Playground claims it’s modified the livery editor for a user interface “more in line with modern image-manipulation software.” Aside from a change from word- to icon-based menus, I’m not seeing it. For one, modern image manipulation software lets you import vector images, rather than clumsily trying to create them from scratch with primitive shapes. (Gran Turismo 7, for example, will let you do that.) For a franchise that revolutionized the genre with its novel consideration for liveries and car art back in 2005, Forza never bothered to keep the ball rolling.
Finally, when you’ve got a car roster as numerous as FH5's, you’re inevitably going to run into some quality inconsistencies. Some newer additions to the franchise, like the Mercedes-AMG Project One, are exquisitely crafted and even allow the player to raise and lower the car’s rear wing at will, so long as the car is stopped. However, you can’t do the same with, say, the top on a Miata or a Bronco before or after leaving the garage. Of course, these aren’t motorized in the same way the Project One’s wing is, but in lieu of animations, a temporary black screen would suffice. These are minor nits to pick, but for a game often marketed on the strength of its accuracy, they deserve the attention.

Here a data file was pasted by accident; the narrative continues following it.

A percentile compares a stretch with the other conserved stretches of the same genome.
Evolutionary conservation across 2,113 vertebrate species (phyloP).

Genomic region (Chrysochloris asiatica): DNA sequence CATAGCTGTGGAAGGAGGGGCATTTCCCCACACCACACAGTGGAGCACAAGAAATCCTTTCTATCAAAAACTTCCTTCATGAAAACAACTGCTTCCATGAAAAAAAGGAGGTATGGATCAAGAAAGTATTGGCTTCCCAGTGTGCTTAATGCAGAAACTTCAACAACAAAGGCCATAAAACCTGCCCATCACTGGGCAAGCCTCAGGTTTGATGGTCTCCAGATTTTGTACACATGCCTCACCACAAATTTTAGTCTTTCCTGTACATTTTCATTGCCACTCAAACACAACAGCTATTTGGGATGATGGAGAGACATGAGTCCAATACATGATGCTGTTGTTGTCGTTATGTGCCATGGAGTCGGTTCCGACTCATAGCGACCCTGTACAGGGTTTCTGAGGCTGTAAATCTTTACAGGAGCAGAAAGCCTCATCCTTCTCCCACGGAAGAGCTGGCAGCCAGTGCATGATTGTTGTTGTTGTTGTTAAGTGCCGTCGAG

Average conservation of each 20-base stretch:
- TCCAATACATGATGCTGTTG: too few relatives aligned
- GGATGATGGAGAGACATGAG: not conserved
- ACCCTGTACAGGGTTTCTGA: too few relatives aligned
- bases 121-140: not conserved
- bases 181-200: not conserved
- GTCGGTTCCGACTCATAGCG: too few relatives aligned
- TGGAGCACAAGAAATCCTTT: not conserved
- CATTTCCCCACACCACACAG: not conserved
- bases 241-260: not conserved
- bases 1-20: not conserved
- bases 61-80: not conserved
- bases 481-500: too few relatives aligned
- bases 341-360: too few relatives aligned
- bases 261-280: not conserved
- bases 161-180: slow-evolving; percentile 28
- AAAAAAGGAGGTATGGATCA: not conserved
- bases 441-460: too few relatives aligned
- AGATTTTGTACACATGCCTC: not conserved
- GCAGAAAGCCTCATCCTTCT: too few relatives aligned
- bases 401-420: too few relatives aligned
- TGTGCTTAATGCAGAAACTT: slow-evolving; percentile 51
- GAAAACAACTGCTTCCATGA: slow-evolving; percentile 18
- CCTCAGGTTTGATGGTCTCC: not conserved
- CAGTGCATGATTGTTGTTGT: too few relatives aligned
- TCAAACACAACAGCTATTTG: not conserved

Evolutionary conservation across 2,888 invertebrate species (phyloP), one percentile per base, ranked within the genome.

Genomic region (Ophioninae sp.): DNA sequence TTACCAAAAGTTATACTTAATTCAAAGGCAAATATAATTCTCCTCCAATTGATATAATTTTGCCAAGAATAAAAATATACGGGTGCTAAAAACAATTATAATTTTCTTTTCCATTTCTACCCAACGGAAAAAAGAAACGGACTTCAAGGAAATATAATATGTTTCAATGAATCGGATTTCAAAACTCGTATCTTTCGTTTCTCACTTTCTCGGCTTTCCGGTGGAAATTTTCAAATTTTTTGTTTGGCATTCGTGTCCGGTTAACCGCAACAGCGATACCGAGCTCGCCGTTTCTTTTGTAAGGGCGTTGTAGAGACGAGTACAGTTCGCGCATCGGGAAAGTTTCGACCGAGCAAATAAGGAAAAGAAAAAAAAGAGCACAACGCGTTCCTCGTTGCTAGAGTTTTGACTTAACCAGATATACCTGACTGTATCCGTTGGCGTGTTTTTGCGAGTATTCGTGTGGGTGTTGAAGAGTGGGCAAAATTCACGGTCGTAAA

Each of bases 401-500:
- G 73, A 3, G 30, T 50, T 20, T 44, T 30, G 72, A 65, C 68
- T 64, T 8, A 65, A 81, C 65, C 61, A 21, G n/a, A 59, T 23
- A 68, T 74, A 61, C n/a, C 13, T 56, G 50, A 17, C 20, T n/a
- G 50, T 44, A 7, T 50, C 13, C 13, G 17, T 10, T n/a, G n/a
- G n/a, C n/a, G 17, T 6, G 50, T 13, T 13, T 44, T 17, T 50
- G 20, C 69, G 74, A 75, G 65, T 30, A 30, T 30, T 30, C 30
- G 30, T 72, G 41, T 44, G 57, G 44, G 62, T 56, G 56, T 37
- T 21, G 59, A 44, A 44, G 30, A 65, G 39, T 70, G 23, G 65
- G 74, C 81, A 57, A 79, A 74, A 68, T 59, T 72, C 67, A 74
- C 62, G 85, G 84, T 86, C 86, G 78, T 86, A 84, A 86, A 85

Honestly, I struggled to summarize my feelings about Forza Horizon 5 before writing this review. How do you rate a game that is technically proficient at so many things and looks astonishing doing them, but never really pushes the envelope, never deviates from its very predictable, tried-and-tested formula?
It’s tough. Game design is so complex, expensive and time-consuming nowadays, developers can’t wipe the slate clean with every release. Maybe the furniture will be rearranged, maybe some complaints from the player base might finally be addressed — but many are sure to remain. If you’re new to the series, you may not notice or care that the Photo Mode is kind of a pain to use. If you’ve been here many times before, that sort of thing will be harder to ignore.
It’s also true that player habits are different now. The grindy routine of winning painfully hard races so you can afford a better turbo to win even harder races doesn’t seem to be what most people are after anymore; not when they’re older and busier and lack the free time and patience for the rigmarole. Some just want it now, and the real prize is cruising alongside their friends. I can understand that.
If you view Forza Horizon 5 through that paradigm — as a paradise inhabited by your favorite cars and people — it’s an unequivocal triumph. (And make no mistake: your friends, even the ones that don’t care for cars, will play this game. Why not when it’s on Game Pass?) But if you’re waiting for it to surprise you with a more focused and rewarding career, or meaningful changes to decade-long habits and quirks — well, don’t. The sooner you accept it for what it is, the sooner you can start drinking in the scenery.